- Atomics are a foundational primitive provides by the hardware required for any kind of concurrency/preemptive multitasking.
- At the architectural level, they involve special instructions (or instruction prefixes, e.g. “lock” on x86) which have different semantics than their non-atomic memory instruction counterparts
- They are approximately 10x slower than non-atomic operations. This can be easy to overlook when reading code.
- Atomic operations serialize memory operations that may be happening at the same time across all cores, which is why they are slower. This involves e.g. cross core communication, cache invalidation, and locking the memory bus
- They guarantee that the read/write operation will happen completely (e.g. there won’t be “tearing” if reading an int that is being written to by another thread at the same time). On many architectures, operating on the native word size is atomic anyway even without atomic, but this is not guaranteed at the language level (e.g. by the C++ standard) so atomics should always be used when this is relied upon (doing multithreaded programming specifically on multicore. This doesn’t really matter with multithreaded programming on single core because all memory accesses are effectively serialized anyway).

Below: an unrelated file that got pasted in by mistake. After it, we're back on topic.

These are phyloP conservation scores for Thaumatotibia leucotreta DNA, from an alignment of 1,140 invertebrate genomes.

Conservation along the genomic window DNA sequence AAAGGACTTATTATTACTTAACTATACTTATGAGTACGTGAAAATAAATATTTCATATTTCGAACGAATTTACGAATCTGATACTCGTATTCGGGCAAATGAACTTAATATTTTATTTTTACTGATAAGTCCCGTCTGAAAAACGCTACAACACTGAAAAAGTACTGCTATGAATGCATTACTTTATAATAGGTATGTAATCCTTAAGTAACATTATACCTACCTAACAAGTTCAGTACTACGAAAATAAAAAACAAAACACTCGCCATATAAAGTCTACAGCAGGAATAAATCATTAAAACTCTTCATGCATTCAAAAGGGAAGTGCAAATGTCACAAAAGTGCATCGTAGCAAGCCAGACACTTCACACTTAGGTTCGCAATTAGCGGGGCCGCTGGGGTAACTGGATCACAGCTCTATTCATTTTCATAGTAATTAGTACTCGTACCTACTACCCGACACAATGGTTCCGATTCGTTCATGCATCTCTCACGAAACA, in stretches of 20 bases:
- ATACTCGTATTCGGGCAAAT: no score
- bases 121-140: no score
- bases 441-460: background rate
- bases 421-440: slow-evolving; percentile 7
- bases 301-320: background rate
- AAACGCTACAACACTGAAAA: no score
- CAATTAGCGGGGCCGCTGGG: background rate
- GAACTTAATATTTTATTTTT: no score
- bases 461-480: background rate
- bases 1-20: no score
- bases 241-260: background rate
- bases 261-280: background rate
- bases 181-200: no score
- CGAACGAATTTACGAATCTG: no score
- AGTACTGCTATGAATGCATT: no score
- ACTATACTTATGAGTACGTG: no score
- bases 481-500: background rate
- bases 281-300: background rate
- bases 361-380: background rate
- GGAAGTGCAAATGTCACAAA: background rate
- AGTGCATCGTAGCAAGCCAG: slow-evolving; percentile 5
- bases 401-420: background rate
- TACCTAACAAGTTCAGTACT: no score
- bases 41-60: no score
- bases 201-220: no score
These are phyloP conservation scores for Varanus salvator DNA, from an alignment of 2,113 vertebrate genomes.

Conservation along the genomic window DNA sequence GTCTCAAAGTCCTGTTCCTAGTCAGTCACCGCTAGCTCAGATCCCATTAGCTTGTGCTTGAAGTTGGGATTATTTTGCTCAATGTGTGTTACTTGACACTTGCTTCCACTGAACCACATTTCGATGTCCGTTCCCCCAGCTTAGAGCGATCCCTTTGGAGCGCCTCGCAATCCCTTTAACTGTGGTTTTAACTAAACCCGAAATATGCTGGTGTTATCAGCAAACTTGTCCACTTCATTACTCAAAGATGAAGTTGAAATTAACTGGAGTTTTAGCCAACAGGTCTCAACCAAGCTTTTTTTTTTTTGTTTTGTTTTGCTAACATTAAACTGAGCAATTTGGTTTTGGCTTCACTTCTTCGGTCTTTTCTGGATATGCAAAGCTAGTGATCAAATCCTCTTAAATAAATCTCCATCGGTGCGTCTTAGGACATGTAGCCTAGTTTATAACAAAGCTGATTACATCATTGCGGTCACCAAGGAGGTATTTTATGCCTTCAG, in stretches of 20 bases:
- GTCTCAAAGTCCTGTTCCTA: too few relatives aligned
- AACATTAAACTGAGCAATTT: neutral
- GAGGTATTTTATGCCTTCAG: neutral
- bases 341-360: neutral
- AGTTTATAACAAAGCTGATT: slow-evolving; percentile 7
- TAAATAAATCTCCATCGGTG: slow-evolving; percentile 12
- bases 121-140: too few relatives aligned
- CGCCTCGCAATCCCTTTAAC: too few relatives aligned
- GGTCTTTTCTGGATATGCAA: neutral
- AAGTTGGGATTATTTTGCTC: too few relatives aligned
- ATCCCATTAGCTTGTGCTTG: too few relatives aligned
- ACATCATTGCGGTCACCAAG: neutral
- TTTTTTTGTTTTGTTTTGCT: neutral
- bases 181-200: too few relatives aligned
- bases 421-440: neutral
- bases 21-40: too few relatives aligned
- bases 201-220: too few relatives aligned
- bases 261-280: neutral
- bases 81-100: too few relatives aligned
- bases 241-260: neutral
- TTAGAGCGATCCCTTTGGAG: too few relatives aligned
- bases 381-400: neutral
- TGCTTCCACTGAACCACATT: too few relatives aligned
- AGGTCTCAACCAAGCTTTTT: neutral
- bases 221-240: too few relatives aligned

- Some people use “volatile” instead of atomics — this is generally discouraged. They assume that memory accesses at the bit widths they are doing are already atomic and just need to force the compiler to always emit memory instructions instead of holding things in registers. What they are missing though is the other thing that atomics provide beyond atomic access: memory order handling. When programming like this, it’s important to include memory barriers at the right points to disable compiler and hardware optimizations that might reorder memory access instructions in ways that violate correctness.
- They are available from C using GCC intrinsics (for example), and “#include <atomic>” in C++. Java, Rust, and most other non-scripting languages offer support for them.
- Concurrent/multithreaded programming without locks (mutexes, even spinlocks) is known as lockfree programming